Where Should Customer Experience (CX) Teams Live Within An Organization?

Oftentimes, CX practitioners will discuss the best reporting position for a core CX team to give an organization the best chance for Customer Experience (CX) success. Here at InMoment, we’ve seen far too many instances of programs turning into (or frankly never becoming more than) measurement-only programs no matter where they live within an organization. 

After working with many of the world’s best brands for over two decades, we’ve seen CX teams report to the CMO, the COO, and directly to the president/CEO at various points—this conversation made us think about what impact the reporting relationship has on CX success. Is there one best place for CX to live, or can it be successful in multiple areas?

More importantly, it made us think that, in addition to where the function reports, there are other organizational factors that contribute to program success. The skills and characteristics of the person spearheading the CX efforts matter a great deal as well.

Is There An Optimal Organizational Position for Your CX Team?

Regardless of where your CX team lives, the team must remain unbiased and have the purview to work cross-functionally in order to drive collaboration and break down silos. Without that organizational freedom and neutrality, the team’s efforts are already handcuffed and chances of CX success are greatly diminished.

While many companies have added a seat at the table for a Chief Customer Officer (CCO) or Chief Experience Officer (CXO) in recent years, we still see most CX functions report to either marketing (the CMO) or operations (the COO). There are pros and cons to each of these reporting relationships:

The Pros and Cons of Your CX Team Reporting to Marketing & the CMO: 

Pros:

  • Tied More Closely to the brand promise of the organization (since CX is the fulfillment of that promise)
  • Tied more closely to the communication function. Too many CX functions don’t think about the role communication plays in the overall experience, but this is where the customer expectations get set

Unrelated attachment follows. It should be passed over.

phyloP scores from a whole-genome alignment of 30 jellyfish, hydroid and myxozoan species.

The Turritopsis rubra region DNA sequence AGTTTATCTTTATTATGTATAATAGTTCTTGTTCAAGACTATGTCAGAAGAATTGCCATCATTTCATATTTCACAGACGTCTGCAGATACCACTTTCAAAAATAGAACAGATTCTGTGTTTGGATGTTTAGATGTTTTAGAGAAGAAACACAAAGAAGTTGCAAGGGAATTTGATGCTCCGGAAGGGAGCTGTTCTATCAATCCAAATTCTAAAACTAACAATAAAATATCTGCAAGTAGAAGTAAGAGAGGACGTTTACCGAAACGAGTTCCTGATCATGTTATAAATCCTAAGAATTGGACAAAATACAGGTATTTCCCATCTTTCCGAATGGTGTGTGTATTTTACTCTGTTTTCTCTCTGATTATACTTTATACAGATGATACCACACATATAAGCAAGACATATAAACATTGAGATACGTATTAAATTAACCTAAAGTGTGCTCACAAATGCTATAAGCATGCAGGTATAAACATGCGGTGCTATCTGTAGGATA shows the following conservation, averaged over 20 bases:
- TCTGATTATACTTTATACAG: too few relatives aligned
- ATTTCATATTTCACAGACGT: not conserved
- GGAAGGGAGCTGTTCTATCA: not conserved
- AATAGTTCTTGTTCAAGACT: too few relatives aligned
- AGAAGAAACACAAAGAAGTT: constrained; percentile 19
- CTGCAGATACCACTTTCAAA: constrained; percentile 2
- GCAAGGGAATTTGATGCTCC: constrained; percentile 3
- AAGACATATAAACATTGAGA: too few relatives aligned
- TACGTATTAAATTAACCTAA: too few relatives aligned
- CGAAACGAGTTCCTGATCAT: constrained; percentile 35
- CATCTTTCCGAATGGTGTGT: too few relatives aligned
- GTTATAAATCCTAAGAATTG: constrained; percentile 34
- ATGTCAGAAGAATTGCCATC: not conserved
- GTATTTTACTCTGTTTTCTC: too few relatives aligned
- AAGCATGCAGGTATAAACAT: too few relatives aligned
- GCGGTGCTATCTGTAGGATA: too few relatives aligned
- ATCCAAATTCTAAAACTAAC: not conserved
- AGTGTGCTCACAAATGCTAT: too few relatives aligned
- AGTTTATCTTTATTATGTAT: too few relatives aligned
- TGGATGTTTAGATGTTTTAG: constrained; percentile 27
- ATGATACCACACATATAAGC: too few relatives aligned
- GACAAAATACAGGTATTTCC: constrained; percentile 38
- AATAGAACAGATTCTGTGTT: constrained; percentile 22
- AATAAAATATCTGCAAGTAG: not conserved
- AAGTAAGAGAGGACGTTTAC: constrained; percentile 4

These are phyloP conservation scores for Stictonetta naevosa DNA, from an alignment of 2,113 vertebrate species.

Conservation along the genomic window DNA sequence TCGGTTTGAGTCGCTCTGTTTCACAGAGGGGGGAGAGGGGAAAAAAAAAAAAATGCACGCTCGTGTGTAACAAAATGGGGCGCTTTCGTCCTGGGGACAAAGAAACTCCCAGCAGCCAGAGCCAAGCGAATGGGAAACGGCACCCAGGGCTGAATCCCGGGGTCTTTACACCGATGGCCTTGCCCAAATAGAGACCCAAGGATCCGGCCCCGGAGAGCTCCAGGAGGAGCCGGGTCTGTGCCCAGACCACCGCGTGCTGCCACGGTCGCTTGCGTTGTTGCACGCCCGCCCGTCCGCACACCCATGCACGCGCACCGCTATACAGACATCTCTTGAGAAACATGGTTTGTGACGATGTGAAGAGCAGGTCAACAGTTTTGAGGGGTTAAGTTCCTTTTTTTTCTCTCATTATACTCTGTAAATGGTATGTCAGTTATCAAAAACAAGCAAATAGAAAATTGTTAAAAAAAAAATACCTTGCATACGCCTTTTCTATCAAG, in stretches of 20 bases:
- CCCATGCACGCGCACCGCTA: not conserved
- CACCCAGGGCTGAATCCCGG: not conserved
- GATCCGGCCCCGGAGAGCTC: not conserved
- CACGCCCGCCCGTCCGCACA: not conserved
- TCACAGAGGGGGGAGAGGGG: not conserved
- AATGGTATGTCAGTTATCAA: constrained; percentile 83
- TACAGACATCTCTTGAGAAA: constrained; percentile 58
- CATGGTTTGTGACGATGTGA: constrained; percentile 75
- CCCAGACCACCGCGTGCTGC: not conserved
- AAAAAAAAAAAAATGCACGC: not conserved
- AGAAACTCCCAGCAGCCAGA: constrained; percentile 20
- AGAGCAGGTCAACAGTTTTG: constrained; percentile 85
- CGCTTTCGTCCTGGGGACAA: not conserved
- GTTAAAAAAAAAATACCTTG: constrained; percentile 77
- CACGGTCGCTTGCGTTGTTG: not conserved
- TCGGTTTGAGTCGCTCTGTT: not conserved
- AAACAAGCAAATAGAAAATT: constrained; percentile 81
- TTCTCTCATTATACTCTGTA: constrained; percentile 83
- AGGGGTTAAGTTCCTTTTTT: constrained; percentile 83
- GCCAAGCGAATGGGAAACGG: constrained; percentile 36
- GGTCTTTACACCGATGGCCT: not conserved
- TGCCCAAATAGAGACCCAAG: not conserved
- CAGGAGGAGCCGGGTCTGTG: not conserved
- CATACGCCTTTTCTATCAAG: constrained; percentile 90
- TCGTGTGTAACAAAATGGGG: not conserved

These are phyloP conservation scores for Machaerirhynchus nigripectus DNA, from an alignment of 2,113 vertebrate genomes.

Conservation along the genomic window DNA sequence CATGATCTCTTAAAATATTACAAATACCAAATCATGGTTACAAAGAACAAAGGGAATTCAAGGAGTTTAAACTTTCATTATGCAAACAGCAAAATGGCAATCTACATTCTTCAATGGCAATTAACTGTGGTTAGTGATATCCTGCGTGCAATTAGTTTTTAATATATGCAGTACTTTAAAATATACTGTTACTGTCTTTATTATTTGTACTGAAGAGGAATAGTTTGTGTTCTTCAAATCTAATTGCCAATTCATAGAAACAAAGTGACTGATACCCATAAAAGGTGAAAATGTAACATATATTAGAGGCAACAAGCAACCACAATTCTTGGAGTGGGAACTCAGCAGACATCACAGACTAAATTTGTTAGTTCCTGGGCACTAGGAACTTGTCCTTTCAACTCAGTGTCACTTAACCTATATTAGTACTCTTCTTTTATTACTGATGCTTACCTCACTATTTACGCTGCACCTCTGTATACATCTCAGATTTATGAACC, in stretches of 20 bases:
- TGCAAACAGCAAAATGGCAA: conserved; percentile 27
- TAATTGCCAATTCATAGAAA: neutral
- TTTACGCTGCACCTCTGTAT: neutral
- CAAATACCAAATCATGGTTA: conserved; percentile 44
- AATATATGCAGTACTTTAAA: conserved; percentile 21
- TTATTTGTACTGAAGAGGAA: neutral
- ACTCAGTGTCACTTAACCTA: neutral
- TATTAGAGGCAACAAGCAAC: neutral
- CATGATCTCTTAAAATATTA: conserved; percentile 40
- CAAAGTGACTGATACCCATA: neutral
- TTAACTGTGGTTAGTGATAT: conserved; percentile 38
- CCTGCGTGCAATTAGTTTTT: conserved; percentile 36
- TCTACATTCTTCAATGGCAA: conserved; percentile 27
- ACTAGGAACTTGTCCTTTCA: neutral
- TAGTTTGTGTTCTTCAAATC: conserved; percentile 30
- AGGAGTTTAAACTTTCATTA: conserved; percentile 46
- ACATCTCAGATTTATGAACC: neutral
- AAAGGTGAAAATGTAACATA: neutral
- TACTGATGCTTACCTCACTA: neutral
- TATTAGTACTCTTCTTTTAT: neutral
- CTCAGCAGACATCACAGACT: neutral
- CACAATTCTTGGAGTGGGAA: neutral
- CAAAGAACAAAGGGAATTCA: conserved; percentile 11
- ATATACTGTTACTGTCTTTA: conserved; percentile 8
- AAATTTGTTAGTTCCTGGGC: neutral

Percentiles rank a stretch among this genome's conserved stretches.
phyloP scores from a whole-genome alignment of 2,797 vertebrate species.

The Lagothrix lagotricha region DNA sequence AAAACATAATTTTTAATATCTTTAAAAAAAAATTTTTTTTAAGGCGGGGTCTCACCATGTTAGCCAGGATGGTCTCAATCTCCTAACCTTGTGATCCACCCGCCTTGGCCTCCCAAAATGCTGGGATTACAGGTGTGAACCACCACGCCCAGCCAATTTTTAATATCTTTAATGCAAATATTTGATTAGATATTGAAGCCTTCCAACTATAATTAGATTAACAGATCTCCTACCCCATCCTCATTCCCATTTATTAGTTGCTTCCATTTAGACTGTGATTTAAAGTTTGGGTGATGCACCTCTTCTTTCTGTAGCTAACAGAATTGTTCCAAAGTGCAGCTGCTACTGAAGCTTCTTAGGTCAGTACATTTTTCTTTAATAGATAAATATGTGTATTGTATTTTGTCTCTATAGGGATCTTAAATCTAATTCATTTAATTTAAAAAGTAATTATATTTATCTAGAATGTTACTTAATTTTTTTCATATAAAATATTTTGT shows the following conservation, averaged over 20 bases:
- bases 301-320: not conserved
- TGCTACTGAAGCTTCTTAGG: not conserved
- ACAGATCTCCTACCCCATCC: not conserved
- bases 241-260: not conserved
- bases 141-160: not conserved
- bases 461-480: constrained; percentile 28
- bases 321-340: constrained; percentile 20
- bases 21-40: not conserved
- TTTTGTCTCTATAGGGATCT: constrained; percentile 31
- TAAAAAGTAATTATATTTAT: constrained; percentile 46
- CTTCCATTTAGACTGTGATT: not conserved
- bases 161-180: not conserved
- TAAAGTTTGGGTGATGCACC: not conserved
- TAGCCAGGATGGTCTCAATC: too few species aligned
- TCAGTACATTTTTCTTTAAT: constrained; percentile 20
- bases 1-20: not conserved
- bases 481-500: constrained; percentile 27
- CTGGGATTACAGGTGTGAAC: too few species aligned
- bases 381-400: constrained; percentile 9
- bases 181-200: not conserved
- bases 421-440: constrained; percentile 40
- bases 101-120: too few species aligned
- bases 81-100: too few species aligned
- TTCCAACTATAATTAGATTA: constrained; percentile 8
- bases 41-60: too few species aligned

• Part of a more holistic view of the company and the customer journey
  • Marketing (or strategy) is more likely to consider the experience of the future as opposed to only today’s experience

Cons:

  • May be too far removed from the actual frontline customer interactions, so it can be more difficult to implement change
  • Often too closely tied to marketing’s priorities and budget
  • Can marketing enforce an effective closed-loop process if that work happens elsewhere in the organization?
  • Marketing is often more focused on customer acquisition and top-of-funnel activities

The Pros and Cons of Your CX Team Reporting to Operations & the COO:

Pros:

  • More closely tied to frontline customer interactions
  • Typically has good success with enforcing a strong closed-loop process (if staffed and funded properly)
  • Operations typically focused and measured on customer retention

Cons:

  • Unless digital and call centers report to the COO, the program can get too focused on in-person or physical interactions
  • Can be too focused on break/fix of today’s experience and not focused on overall CX strategy, process redesign, or experience design. Programs can get very tactical
  • Susceptible to budget cuts and quarterly targets, whereas CX tends to be a medium-to-long term proposition

The Pros and Cons of Your CX Team Reporting to Executives Such as the CEO:

Pros:

  • Easier alignment to executive goals and buy-in
  • Budget is set aside specifically for one purpose and can have less constraints
  • Easier to build relationships around CX with each department to break down silos

Cons:

  • Difficult to get all departments aligned to taking action as they can be seen as an outsider
  • More difficult to be in synch with the day-to-day business rhythm
  • Focus often on medium- or long-term initiatives while peers focus on quarterly results

Customizing CX Team Organization: Considerations for Success

In terms of the reporting relationship of the CX function, one size doesn’t fit all. Every organization, leadership dynamic, employee culture, and business is different. We mentioned above that we have led CX reporting to the CMO, reporting to the COO, and as an independent function. What we learned is that it can be successful in any of these reporting relationships, though we suggest it has a head start if it reports into the predominant power core of the organization.

Some companies are operations-led, others are sales & marketing-led, while others are product-led. Tying CX to the true cultural and power core of the company, though it brings some of the bias mentioned above, aligns it better with the core of the company.

Regardless of where your CX function reports, there are key organizational elements that must be present and the CX leader also has to have certain key skills, strengths and characteristics for it to be successful.

Keep an eye out for two subsequent discussions in this series to learn more about what those elements and success drivers are. In the meantime, compare your current CX structure to the pros and cons laid out above to consider what your reporting structure’s strengths and weaknesses are. You may find that it’s time for a change; if so, don’t be afraid to enact it and thus drive greater Experience Improvement success!

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